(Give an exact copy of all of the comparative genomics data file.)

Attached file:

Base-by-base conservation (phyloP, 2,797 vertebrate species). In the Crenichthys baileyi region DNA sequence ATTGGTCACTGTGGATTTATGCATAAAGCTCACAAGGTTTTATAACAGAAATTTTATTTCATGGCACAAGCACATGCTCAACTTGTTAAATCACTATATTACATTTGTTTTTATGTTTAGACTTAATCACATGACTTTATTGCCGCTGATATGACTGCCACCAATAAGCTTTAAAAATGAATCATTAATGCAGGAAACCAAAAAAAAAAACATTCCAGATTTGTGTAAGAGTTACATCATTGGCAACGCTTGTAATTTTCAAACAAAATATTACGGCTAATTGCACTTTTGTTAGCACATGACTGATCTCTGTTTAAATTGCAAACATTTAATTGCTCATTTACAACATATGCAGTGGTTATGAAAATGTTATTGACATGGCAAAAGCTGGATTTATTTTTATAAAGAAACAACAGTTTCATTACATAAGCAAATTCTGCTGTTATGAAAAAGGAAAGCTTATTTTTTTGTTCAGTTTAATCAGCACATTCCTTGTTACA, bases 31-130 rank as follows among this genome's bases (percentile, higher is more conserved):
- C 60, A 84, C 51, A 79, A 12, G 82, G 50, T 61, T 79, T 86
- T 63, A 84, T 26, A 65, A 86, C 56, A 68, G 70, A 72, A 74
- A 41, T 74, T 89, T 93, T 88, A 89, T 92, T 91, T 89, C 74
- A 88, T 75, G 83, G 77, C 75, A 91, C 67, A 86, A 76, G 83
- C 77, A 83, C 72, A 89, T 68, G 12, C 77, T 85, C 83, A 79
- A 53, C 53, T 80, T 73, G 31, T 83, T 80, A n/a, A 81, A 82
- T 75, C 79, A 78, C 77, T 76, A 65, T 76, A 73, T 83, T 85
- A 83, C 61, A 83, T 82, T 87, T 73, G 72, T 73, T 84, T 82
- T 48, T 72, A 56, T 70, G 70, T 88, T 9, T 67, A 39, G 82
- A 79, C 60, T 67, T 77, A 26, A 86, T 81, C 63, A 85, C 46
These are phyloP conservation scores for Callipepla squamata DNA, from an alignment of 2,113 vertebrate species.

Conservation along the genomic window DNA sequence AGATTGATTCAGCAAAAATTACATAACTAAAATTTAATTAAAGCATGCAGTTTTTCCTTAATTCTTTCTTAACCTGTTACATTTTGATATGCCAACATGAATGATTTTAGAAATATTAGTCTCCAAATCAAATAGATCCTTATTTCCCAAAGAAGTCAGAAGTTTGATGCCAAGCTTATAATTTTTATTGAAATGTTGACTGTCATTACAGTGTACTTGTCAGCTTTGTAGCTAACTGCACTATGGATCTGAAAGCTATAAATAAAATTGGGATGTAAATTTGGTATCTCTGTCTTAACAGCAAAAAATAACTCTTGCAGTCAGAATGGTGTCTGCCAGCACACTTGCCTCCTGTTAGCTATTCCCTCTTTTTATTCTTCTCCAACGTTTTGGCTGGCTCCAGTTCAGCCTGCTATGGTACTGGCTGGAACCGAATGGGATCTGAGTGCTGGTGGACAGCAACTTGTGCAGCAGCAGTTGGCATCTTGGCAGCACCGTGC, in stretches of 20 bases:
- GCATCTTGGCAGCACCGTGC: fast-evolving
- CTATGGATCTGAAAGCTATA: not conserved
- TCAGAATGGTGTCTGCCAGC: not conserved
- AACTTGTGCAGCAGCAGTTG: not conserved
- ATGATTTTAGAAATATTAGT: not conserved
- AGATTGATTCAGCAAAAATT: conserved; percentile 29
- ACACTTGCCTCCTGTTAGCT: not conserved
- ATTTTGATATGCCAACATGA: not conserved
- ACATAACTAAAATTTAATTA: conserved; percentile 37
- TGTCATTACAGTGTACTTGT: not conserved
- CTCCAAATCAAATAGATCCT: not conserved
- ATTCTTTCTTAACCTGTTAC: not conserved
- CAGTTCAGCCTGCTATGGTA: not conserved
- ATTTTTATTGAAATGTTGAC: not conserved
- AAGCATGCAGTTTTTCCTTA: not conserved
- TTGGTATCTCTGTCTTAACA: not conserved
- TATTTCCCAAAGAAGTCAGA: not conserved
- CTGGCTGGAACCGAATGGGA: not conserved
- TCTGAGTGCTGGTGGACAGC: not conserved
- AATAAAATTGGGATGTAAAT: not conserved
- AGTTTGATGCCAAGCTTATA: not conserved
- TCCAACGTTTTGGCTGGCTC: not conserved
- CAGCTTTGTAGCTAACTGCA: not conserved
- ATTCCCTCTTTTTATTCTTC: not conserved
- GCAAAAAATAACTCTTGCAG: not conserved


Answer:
Base-by-base conservation (phyloP, 2,797 vertebrate species). In the Crenichthys baileyi region DNA sequence ATTGGTCACTGTGGATTTATGCATAAAGCTCACAAGGTTTTATAACAGAAATTTTATTTCATGGCACAAGCACATGCTCAACTTGTTAAATCACTATATTACATTTGTTTTTATGTTTAGACTTAATCACATGACTTTATTGCCGCTGATATGACTGCCACCAATAAGCTTTAAAAATGAATCATTAATGCAGGAAACCAAAAAAAAAAACATTCCAGATTTGTGTAAGAGTTACATCATTGGCAACGCTTGTAATTTTCAAACAAAATATTACGGCTAATTGCACTTTTGTTAGCACATGACTGATCTCTGTTTAAATTGCAAACATTTAATTGCTCATTTACAACATATGCAGTGGTTATGAAAATGTTATTGACATGGCAAAAGCTGGATTTATTTTTATAAAGAAACAACAGTTTCATTACATAAGCAAATTCTGCTGTTATGAAAAAGGAAAGCTTATTTTTTTGTTCAGTTTAATCAGCACATTCCTTGTTACA, bases 31-130 rank as follows among this genome's bases (percentile, higher is more conserved):
- C 60, A 84, C 51, A 79, A 12, G 82, G 50, T 61, T 79, T 86
- T 63, A 84, T 26, A 65, A 86, C 56, A 68, G 70, A 72, A 74
- A 41, T 74, T 89, T 93, T 88, A 89, T 92, T 91, T 89, C 74
- A 88, T 75, G 83, G 77, C 75, A 91, C 67, A 86, A 76, G 83
- C 77, A 83, C 72, A 89, T 68, G 12, C 77, T 85, C 83, A 79
- A 53, C 53, T 80, T 73, G 31, T 83, T 80, A n/a, A 81, A 82
- T 75, C 79, A 78, C 77, T 76, A 65, T 76, A 73, T 83, T 85
- A 83, C 61, A 83, T 82, T 87, T 73, G 72, T 73, T 84, T 82
- T 48, T 72, A 56, T 70, G 70, T 88, T 9, T 67, A 39, G 82
- A 79, C 60, T 67, T 77, A 26, A 86, T 81, C 63, A 85, C 46
These are phyloP conservation scores for Callipepla squamata DNA, from an alignment of 2,113 vertebrate species.

Conservation along the genomic window DNA sequence AGATTGATTCAGCAAAAATTACATAACTAAAATTTAATTAAAGCATGCAGTTTTTCCTTAATTCTTTCTTAACCTGTTACATTTTGATATGCCAACATGAATGATTTTAGAAATATTAGTCTCCAAATCAAATAGATCCTTATTTCCCAAAGAAGTCAGAAGTTTGATGCCAAGCTTATAATTTTTATTGAAATGTTGACTGTCATTACAGTGTACTTGTCAGCTTTGTAGCTAACTGCACTATGGATCTGAAAGCTATAAATAAAATTGGGATGTAAATTTGGTATCTCTGTCTTAACAGCAAAAAATAACTCTTGCAGTCAGAATGGTGTCTGCCAGCACACTTGCCTCCTGTTAGCTATTCCCTCTTTTTATTCTTCTCCAACGTTTTGGCTGGCTCCAGTTCAGCCTGCTATGGTACTGGCTGGAACCGAATGGGATCTGAGTGCTGGTGGACAGCAACTTGTGCAGCAGCAGTTGGCATCTTGGCAGCACCGTGC, in stretches of 20 bases:
- GCATCTTGGCAGCACCGTGC: fast-evolving
- CTATGGATCTGAAAGCTATA: not conserved
- TCAGAATGGTGTCTGCCAGC: not conserved
- AACTTGTGCAGCAGCAGTTG: not conserved
- ATGATTTTAGAAATATTAGT: not conserved
- AGATTGATTCAGCAAAAATT: conserved; percentile 29
- ACACTTGCCTCCTGTTAGCT: not conserved
- ATTTTGATATGCCAACATGA: not conserved
- ACATAACTAAAATTTAATTA: conserved; percentile 37
- TGTCATTACAGTGTACTTGT: not conserved
- CTCCAAATCAAATAGATCCT: not conserved
- ATTCTTTCTTAACCTGTTAC: not conserved
- CAGTTCAGCCTGCTATGGTA: not conserved
- ATTTTTATTGAAATGTTGAC: not conserved
- AAGCATGCAGTTTTTCCTTA: not conserved
- TTGGTATCTCTGTCTTAACA: not conserved
- TATTTCCCAAAGAAGTCAGA: not conserved
- CTGGCTGGAACCGAATGGGA: not conserved
- TCTGAGTGCTGGTGGACAGC: not conserved
- AATAAAATTGGGATGTAAAT: not conserved
- AGTTTGATGCCAAGCTTATA: not conserved
- TCCAACGTTTTGGCTGGCTC: not conserved
- CAGCTTTGTAGCTAACTGCA: not conserved
- ATTCCCTCTTTTTATTCTTC: not conserved
- GCAAAAAATAACTCTTGCAG: not conserved